21 Showy Shrubs to Plant Instead of Japanese Barberry

Are you searching for some shrubs to fill your landscape? You may be tempted to grow Japanese barberry because it is familiar and widely used commercially, but know that there are many showy and better-behaved alternatives to this invasive species. In this article, gardening expert Liessa Bowen offers 21 fantastic alternatives to growing Japanese barberry in your landscape.

A sunlit Japanese barberry showcases vibrant foliage and clusters of red fruits, basking in the warm glow


When you visit the garden center, you will have many appealing plants, some of which are familiar, and some may not be as well known. But did you know that some of those common garden center plants may be invasive in your area? Japanese barberry is one of many invasive species commonly sold at garden centers and plant nurseries.

Japanese barberry (Berberis thunbergii) is a deciduous shrub native to Japan. It is listed as an invasive species in most of the northeastern United States. It spreads rapidly throughout any favorable habitat and easily reaches into neighboring natural areas because birds eat and disperse the seeds. These plants then form dense stands of thick vegetation in fields, forests, and wetlands, quickly outcompeting native species. If you already have Japanese barberry on your property, you’ll want to completely remove it before adding your chosen replacements. 

There are shrubs to fill any part of your landscape. It doesn’t matter if you have a large sunny yard, a shaded woodland, a small urban yard, or a patio garden; you will be able to find suitable shrubs for your landscape. Learn your USDA Plant Hardiness Zone to help you select plants that will be hardy in your region.

Read on as we introduce 21 beautiful and easy-to-grow showy shrubs with plenty of curb appeal that you can use to replace Japanese barberry.

American Beautyberry

Sunlit purple American beautyberries, surrounded by lush green leaves, showcasing nature's palette in a close-up.
Tiny clusters of white flowers attract pollinators before developing into bright berries.
botanical-name botanical name Callicarpa americana
sun-requirements sun requirements Full sun to partial shade
height height 3 – 8 feet
hardiness-zones hardiness zones 6 – 10

American beautyberry is a deciduous shrub native to the southeastern United States. This plant typically grows in partially shaded brushy thickets and woodland edges with moist-well-drained soil. It’s very easy to grow as a landscaping plant and provides long-season interest and beauty. It makes an excellent accent plant for your butterfly garden, native plant garden, or wildlife-friendly habitat.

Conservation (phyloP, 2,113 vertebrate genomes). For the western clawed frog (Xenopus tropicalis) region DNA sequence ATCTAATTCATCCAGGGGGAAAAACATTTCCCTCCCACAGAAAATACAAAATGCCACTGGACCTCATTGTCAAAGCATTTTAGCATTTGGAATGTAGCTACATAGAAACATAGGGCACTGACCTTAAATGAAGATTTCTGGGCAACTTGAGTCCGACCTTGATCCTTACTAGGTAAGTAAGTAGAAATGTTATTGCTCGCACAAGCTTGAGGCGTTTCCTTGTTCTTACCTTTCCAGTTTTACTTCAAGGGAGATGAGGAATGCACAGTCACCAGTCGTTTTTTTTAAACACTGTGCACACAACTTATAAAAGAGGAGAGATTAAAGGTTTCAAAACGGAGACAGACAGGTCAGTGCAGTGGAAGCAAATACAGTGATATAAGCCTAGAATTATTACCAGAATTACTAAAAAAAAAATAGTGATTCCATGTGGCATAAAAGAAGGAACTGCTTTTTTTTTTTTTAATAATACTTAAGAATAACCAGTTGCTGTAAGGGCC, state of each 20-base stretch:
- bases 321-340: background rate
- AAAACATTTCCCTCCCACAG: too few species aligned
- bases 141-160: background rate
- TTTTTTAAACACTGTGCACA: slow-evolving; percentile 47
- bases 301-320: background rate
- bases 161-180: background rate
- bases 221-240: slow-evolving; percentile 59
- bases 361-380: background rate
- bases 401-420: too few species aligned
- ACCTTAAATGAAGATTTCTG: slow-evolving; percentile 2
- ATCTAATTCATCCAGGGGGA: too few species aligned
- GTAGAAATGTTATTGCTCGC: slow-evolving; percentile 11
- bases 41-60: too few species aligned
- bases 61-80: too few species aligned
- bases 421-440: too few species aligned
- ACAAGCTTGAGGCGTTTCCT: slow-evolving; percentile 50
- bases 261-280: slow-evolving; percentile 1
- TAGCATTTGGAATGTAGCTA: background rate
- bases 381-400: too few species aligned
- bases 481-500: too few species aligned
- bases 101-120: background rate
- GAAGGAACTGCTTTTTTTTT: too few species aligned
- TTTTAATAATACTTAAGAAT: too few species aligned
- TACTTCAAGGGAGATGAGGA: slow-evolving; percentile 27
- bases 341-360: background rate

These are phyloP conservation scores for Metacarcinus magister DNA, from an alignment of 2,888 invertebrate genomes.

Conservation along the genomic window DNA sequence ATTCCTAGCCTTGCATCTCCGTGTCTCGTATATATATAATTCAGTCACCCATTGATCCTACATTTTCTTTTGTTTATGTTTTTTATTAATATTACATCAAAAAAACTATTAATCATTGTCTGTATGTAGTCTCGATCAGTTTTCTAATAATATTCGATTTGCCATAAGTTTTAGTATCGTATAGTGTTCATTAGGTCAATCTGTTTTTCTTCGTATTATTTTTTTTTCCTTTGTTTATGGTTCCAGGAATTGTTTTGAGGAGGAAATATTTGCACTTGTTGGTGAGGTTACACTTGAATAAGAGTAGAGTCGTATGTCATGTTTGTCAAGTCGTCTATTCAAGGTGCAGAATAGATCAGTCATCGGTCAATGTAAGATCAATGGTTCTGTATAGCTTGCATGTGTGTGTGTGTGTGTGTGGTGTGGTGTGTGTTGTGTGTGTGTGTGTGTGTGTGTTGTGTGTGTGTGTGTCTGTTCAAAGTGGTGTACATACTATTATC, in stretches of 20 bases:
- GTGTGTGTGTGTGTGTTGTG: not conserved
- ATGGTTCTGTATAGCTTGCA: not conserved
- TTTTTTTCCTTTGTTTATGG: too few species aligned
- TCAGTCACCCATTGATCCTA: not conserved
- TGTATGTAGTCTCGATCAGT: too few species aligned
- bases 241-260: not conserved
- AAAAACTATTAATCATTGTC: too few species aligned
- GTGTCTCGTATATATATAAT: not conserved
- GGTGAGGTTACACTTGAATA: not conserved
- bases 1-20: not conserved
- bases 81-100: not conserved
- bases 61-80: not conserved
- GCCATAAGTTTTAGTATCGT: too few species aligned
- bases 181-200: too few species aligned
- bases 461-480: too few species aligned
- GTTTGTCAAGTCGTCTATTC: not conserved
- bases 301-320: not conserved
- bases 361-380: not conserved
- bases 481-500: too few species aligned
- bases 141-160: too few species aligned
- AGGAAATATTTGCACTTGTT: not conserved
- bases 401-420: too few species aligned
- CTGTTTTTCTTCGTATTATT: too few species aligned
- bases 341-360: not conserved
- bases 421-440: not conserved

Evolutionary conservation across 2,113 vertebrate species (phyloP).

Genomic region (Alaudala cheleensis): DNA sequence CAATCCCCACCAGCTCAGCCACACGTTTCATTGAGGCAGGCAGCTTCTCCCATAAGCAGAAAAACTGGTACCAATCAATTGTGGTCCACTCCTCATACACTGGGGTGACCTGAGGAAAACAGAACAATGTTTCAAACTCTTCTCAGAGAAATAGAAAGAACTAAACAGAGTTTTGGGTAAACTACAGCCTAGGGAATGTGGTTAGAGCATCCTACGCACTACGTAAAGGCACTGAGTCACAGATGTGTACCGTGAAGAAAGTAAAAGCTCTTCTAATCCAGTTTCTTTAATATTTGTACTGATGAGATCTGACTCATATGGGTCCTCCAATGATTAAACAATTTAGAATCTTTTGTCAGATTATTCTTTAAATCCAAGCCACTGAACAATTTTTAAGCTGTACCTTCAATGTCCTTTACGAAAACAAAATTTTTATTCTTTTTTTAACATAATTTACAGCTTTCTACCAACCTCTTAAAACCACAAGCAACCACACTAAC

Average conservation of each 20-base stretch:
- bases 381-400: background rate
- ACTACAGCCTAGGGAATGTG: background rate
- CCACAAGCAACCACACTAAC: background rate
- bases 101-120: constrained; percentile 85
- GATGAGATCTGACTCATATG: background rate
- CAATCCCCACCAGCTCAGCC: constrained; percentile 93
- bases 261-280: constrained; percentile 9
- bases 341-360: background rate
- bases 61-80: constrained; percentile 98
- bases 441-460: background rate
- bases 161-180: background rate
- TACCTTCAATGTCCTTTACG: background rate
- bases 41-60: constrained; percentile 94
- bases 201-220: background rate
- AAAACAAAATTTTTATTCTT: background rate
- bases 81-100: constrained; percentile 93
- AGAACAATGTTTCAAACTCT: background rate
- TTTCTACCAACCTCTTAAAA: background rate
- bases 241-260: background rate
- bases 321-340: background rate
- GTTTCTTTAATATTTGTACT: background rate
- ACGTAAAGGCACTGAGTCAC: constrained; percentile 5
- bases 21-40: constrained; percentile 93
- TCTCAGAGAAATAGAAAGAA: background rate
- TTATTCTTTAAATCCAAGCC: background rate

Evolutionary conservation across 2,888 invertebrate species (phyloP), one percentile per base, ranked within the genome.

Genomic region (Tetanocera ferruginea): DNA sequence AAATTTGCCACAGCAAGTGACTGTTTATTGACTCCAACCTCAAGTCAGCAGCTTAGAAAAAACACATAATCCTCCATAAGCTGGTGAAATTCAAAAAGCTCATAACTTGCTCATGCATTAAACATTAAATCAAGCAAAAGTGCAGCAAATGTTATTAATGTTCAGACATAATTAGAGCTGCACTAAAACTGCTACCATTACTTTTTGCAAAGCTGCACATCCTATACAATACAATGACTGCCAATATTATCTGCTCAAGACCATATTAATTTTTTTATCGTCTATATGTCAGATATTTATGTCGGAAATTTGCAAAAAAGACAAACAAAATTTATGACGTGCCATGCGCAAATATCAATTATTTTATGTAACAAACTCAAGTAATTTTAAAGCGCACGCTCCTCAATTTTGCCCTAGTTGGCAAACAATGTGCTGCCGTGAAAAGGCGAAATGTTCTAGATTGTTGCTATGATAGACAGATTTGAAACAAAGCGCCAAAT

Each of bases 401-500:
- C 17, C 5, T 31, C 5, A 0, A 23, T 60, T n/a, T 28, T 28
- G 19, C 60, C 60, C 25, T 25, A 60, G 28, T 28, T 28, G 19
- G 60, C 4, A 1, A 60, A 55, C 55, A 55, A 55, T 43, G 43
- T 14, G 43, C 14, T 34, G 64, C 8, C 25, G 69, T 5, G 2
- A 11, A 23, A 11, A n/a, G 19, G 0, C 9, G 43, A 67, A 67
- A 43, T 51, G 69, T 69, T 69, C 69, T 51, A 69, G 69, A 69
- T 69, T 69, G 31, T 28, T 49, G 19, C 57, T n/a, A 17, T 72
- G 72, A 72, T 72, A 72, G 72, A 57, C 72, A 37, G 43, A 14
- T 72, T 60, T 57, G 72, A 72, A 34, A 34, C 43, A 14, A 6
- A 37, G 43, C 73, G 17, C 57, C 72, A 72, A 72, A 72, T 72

In late spring and early summer, tiny clusters of pale pink or white flowers line the stems of the American beautyberry. The flowers are showy yet modest and attract butterflies and other pollinators. Following the flowers, American beautyberry starts to develop its namesake beautiful berries.

These berries start green, and depending on the variety, they will develop into rounded clumps of bright pinkish-purple or white berries lining the stems. These fruits provide a much-loved food source for fall and winter birds and small mammals. 


A close-up of pink azalea blossoms against a backdrop of delicate green foliage, showcasing intricate petal details.
These plants enhance curb appeal with their colorful blossoms.
botanical-name botanical name Rhododendron spp.
sun-requirements sun requirements Partial to full shade
height height 6 – 10 feet
hardiness-zones hardiness zones 4 – 8

Azaleas are a diverse group of plants with a great number of cultivars. The popular landscaping azaleas are common, easy to grow, and immensely showy. They perform well in full sun and partial shade and are a wonderful shrub to add some dazzling color to your shade garden. Azaleas prefer moist, well-drained soil. The soil should also be rich in organic matter and acidic for best performance and longevity. 

Azaleas bloom in early to mid-spring. An azalea shrub in full bloom is covered by colorful blossoms. These shrubs make excellent accent plants or shrub borders. They also look wonderful planted in small groups with the same or different colored flowers. These colorful blossoms attract butterflies and other pollinators and boost your home’s curb appeal. 

Bottlebrush Buckeye

Tall white bottlebrush buckeye flowers bloom gracefully, their slender stems reaching towards the sky, contrasted against verdant leaves below.
The bottlebrush buckeye’s spidery white-pink flowers resemble white bottlebrushes.
botanical-name botanical name Aesculus parviflora
sun-requirements sun requirements Partial to full shade
height height 8 – 12 feet
hardiness-zones hardiness zones 5 – 9

Bottlebrush buckeye is a medium to large-sized shrub native to the southeastern United States. This plant loves a shaded site with rich, moist, well-drained soil. It will spread to form colonies and would be an excellent plant for a naturalized wetland border or to cultivate as a thick hedgerow. 

Bottlebrush buckeye is a lovely addition to your woodland pollinator garden. It blooms in the summertime and has loose bunches of showy, tubular flowers. The flowers are white with a touch of pink and very long stamens, giving them a somewhat spidery look. At peak bloom, these flowers do, indeed, make this shrub appear to be covered with little white bottlebrushes. In the fall, enjoy the showy yellow foliage.